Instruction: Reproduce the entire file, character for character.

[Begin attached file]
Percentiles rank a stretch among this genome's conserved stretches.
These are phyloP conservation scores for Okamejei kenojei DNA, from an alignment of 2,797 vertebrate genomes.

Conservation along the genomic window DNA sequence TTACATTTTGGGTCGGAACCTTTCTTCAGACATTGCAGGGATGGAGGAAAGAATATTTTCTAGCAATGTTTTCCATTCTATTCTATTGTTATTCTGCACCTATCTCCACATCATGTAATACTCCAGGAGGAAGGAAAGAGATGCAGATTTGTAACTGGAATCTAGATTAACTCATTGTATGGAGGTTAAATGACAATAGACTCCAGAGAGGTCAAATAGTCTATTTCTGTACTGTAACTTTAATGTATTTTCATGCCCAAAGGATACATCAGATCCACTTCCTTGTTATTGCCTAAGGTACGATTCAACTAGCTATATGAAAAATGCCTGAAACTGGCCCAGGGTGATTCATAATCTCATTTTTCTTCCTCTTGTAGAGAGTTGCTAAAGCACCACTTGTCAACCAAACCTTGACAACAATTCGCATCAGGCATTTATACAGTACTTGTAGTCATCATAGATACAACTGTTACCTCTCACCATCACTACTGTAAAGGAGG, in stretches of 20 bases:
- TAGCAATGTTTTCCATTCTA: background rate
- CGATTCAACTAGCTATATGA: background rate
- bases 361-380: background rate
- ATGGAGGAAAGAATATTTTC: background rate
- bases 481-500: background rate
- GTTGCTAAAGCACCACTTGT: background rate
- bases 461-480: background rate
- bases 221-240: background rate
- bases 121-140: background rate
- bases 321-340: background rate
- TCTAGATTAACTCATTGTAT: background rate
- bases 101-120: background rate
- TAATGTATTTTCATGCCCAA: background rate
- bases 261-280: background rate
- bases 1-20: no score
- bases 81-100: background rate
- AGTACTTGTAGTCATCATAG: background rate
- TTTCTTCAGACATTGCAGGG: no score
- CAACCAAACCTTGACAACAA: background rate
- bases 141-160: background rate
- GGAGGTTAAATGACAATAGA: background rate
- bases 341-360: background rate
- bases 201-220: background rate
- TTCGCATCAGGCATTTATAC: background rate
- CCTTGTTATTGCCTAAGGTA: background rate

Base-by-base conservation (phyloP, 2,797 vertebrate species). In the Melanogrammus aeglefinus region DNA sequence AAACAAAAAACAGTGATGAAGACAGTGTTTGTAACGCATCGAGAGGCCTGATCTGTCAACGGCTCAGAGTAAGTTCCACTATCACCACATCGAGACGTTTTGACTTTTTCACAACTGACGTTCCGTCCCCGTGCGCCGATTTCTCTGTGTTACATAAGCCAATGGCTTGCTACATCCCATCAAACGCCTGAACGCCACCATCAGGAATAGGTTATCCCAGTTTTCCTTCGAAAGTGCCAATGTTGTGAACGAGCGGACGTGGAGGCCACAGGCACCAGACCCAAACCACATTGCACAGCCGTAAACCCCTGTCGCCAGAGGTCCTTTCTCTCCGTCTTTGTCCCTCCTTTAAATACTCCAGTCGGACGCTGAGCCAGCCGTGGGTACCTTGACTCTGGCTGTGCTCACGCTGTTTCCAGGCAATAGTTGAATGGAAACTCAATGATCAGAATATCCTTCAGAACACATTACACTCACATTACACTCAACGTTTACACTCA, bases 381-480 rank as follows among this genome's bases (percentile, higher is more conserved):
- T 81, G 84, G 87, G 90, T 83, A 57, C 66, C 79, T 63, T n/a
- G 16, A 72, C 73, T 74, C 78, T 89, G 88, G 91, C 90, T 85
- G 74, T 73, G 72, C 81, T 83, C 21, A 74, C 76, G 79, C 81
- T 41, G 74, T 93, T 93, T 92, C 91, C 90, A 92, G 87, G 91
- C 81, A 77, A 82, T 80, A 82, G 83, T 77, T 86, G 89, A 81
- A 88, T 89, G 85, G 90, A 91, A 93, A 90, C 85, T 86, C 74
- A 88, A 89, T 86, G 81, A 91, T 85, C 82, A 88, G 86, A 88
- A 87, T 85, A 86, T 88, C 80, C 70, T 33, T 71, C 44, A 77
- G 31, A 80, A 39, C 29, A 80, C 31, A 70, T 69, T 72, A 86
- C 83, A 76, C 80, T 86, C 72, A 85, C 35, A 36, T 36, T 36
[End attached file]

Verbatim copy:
Percentiles rank a stretch among this genome's conserved stretches.
These are phyloP conservation scores for Okamejei kenojei DNA, from an alignment of 2,797 vertebrate genomes.

Conservation along the genomic window DNA sequence TTACATTTTGGGTCGGAACCTTTCTTCAGACATTGCAGGGATGGAGGAAAGAATATTTTCTAGCAATGTTTTCCATTCTATTCTATTGTTATTCTGCACCTATCTCCACATCATGTAATACTCCAGGAGGAAGGAAAGAGATGCAGATTTGTAACTGGAATCTAGATTAACTCATTGTATGGAGGTTAAATGACAATAGACTCCAGAGAGGTCAAATAGTCTATTTCTGTACTGTAACTTTAATGTATTTTCATGCCCAAAGGATACATCAGATCCACTTCCTTGTTATTGCCTAAGGTACGATTCAACTAGCTATATGAAAAATGCCTGAAACTGGCCCAGGGTGATTCATAATCTCATTTTTCTTCCTCTTGTAGAGAGTTGCTAAAGCACCACTTGTCAACCAAACCTTGACAACAATTCGCATCAGGCATTTATACAGTACTTGTAGTCATCATAGATACAACTGTTACCTCTCACCATCACTACTGTAAAGGAGG, in stretches of 20 bases:
- TAGCAATGTTTTCCATTCTA: background rate
- CGATTCAACTAGCTATATGA: background rate
- bases 361-380: background rate
- ATGGAGGAAAGAATATTTTC: background rate
- bases 481-500: background rate
- GTTGCTAAAGCACCACTTGT: background rate
- bases 461-480: background rate
- bases 221-240: background rate
- bases 121-140: background rate
- bases 321-340: background rate
- TCTAGATTAACTCATTGTAT: background rate
- bases 101-120: background rate
- TAATGTATTTTCATGCCCAA: background rate
- bases 261-280: background rate
- bases 1-20: no score
- bases 81-100: background rate
- AGTACTTGTAGTCATCATAG: background rate
- TTTCTTCAGACATTGCAGGG: no score
- CAACCAAACCTTGACAACAA: background rate
- bases 141-160: background rate
- GGAGGTTAAATGACAATAGA: background rate
- bases 341-360: background rate
- bases 201-220: background rate
- TTCGCATCAGGCATTTATAC: background rate
- CCTTGTTATTGCCTAAGGTA: background rate

Base-by-base conservation (phyloP, 2,797 vertebrate species). In the Melanogrammus aeglefinus region DNA sequence AAACAAAAAACAGTGATGAAGACAGTGTTTGTAACGCATCGAGAGGCCTGATCTGTCAACGGCTCAGAGTAAGTTCCACTATCACCACATCGAGACGTTTTGACTTTTTCACAACTGACGTTCCGTCCCCGTGCGCCGATTTCTCTGTGTTACATAAGCCAATGGCTTGCTACATCCCATCAAACGCCTGAACGCCACCATCAGGAATAGGTTATCCCAGTTTTCCTTCGAAAGTGCCAATGTTGTGAACGAGCGGACGTGGAGGCCACAGGCACCAGACCCAAACCACATTGCACAGCCGTAAACCCCTGTCGCCAGAGGTCCTTTCTCTCCGTCTTTGTCCCTCCTTTAAATACTCCAGTCGGACGCTGAGCCAGCCGTGGGTACCTTGACTCTGGCTGTGCTCACGCTGTTTCCAGGCAATAGTTGAATGGAAACTCAATGATCAGAATATCCTTCAGAACACATTACACTCACATTACACTCAACGTTTACACTCA, bases 381-480 rank as follows among this genome's bases (percentile, higher is more conserved):
- T 81, G 84, G 87, G 90, T 83, A 57, C 66, C 79, T 63, T n/a
- G 16, A 72, C 73, T 74, C 78, T 89, G 88, G 91, C 90, T 85
- G 74, T 73, G 72, C 81, T 83, C 21, A 74, C 76, G 79, C 81
- T 41, G 74, T 93, T 93, T 92, C 91, C 90, A 92, G 87, G 91
- C 81, A 77, A 82, T 80, A 82, G 83, T 77, T 86, G 89, A 81
- A 88, T 89, G 85, G 90, A 91, A 93, A 90, C 85, T 86, C 74
- A 88, A 89, T 86, G 81, A 91, T 85, C 82, A 88, G 86, A 88
- A 87, T 85, A 86, T 88, C 80, C 70, T 33, T 71, C 44, A 77
- G 31, A 80, A 39, C 29, A 80, C 31, A 70, T 69, T 72, A 86
- C 83, A 76, C 80, T 86, C 72, A 85, C 35, A 36, T 36, T 36